The Senate voted Friday to give Utahns an option besides burial or cremation to handle bodies: alkaline hydrolysis.

It is sometimes also called flameless cremation, water cremation or green cremation.

The Senate voted 22-2 to pass House Bill 121, and sent it to Gov. Gary Herbert for consideration. The House earlier passed it 53-14.

In that process, a machine uses a chemical bath to dissolve protein, blood and fat. Some machines can dissolve a body in as little as three hours.

Brad Walker, speaking for the Utah Funeral Directors Association, said in an earlier hearing that the family receives about 20 percent more of the cremated remains and the process uses less fuel, while not polluting the air.

While it is a serious topic, senators could not resist puns — including talk of “burying” it, or “dissolving the body” of the Senate into a committee of a whole to discuss it, and even asking how it might affect the resurrection of the deceased.

Its Senate sponsor, Evan Vickers, R-Cedar City, said light-heartedly, “This is a clean air bill. ... It takes less than 10 percent of the carbon footprint of cremation. It puts nothing into the atmosphere.”

Cole Houghton, a funeral director for Tate Funeral Home in Tooele, also said in an earlier hearing that as he researched the method, “It was the first time I ever considered not using burial for myself and my family members,” and that it is “an acceptable and dignified method of disposition.”

TRACK THIS BILL

Allow an alternative to burial or cremation in Utah in a process called 'water cremation.' - Read full text

Current Status:

Filed Law Introduced in House House Committee House passage Senate Committee Senate passage Governor's OK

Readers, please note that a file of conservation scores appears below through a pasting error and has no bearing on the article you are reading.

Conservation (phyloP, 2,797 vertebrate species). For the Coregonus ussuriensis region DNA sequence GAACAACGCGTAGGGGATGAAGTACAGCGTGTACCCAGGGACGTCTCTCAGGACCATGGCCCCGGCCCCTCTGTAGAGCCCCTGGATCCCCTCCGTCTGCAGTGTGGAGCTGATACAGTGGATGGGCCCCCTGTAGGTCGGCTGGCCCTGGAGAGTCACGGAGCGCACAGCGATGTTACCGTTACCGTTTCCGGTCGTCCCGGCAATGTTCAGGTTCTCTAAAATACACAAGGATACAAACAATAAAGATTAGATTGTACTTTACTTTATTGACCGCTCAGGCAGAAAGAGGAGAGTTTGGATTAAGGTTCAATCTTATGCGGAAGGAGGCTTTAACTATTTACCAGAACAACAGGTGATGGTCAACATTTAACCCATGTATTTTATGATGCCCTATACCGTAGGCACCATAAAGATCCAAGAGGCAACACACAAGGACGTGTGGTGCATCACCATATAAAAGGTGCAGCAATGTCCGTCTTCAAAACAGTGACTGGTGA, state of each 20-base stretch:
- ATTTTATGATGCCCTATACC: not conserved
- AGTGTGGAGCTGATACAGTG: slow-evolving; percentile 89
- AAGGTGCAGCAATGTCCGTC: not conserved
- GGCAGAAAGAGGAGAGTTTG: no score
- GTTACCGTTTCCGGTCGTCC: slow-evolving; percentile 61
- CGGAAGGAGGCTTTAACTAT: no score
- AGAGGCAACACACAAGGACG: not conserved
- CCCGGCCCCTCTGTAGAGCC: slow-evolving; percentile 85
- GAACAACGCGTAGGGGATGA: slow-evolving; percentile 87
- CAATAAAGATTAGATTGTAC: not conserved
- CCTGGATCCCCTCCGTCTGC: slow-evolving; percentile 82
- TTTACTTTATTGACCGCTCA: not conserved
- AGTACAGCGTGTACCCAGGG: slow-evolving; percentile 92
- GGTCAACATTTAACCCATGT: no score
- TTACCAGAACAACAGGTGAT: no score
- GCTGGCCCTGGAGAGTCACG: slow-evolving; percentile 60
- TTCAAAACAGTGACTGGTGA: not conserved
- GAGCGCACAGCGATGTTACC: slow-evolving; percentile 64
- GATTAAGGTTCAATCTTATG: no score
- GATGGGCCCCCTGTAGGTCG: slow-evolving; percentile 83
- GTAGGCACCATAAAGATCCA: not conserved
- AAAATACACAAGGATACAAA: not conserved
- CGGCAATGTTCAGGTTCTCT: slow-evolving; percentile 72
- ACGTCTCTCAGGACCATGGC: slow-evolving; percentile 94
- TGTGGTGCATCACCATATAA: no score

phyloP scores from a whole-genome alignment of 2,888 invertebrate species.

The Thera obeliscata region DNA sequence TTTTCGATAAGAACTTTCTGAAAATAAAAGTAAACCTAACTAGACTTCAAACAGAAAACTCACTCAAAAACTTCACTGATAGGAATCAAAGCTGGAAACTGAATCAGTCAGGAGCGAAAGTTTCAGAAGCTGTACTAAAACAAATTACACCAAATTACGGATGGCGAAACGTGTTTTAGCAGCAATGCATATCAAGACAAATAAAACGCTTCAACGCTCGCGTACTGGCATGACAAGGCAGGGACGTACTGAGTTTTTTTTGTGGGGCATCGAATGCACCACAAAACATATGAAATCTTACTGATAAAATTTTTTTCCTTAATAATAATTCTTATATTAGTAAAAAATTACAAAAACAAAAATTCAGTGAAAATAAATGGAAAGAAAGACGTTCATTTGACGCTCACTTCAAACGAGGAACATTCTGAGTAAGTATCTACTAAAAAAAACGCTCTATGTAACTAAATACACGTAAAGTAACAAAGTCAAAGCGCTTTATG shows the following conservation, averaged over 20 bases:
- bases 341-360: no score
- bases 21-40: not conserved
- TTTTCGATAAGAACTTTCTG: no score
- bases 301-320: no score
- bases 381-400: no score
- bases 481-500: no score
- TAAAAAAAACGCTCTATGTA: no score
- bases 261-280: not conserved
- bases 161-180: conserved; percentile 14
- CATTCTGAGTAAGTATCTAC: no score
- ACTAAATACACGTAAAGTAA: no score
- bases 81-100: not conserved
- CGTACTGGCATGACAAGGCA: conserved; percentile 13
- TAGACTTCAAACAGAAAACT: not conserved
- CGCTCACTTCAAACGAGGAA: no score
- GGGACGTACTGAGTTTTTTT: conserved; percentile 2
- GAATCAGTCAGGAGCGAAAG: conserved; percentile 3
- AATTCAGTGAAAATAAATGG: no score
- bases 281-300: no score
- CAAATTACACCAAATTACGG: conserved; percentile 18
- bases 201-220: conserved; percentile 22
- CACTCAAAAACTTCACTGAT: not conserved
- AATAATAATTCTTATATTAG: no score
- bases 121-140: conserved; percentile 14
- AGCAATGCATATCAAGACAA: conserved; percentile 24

Feb. 6: House passes bill to allow ‘water cremation’ as an alternative to burial, traditional cremation

The House voted Tuesday to give Utahns an option besides burial or cremation to handle bodies: alkaline hydrolysis.

It is sometimes also called flameless cremation, water cremation or green cremation. “It’s all about choice. People are wanting this choice and it’s a proven method,” said Rep. Steve Handy, R-Layton, sponsor of HB121.

The House passed it on a 53-14 vote and sent it to the Senate for consideration.

In that process, a machine uses a chemical bath to dissolve protein, blood and fat. Some machines can dissolve a body in as little as three hours.

Brad Walker, speaking for the Utah Funeral Directors Association, said in an earlier hearing that the family receives about 20 percent more of the cremated remains and it uses less fuel, while not polluting the air.

Cole Houghton, a funeral director for Tate Funeral Home in Tooele, also told the earlier hearing that as he researched the method, “It was the first time I ever considered not using burial for myself and my family members,” and that it is “an acceptable and dignified method of disposition.”

Jan. 29: Utah legislators consider plan to allow ‘water cremation’ as an alternative to burial, traditional cremation

Americans long have had only two choices for dealing with a body after death: burial or cremation. Utah lawmakers could allow a third.

It’s technically called alkaline hydrolysis, but goes by many other names including flameless cremation, water cremation and green cremation.

A machine uses a chemical bath to dissolve protein, blood and fat. Some machines can dissolve a body in as little as three hours.

“Typically, 20 percent more of the cremated remains are returned back to the family,” said Brad Walker, speaking for the Utah Funeral Directors Association. “It’s a greener alternative. You are using less fossil fuel. There are no air emissions that come from it.”

He said the costs are about the same as cremation by flame, which are less than burials.

The House Business and Labor Committee voted 10-1 on Monday to endorse HB121 to allow and regulate alkaline hydrolysis, and sent it to the full House.

Its sponsor, Rep. Steve Handy, R-Layton, noted that 15 other states now allow and regulate the process.

Cole Houghton, a funeral director for Tate Funeral Home in Tooele, told the committee he hopes to be the first to offer the newer service in Utah.

He said as he researched it, “It was the first time I ever considered not using burial for myself and my family members. I ask you to recognize this as an acceptable and dignified method of disposition for those who would like to use it for themselves or their loved ones.”

Walker said the new process is becoming more popular nationally. Also, the National Funeral Directors Association reports that by-fire cremation has surpassed burial in popularity, in part because of lower cost.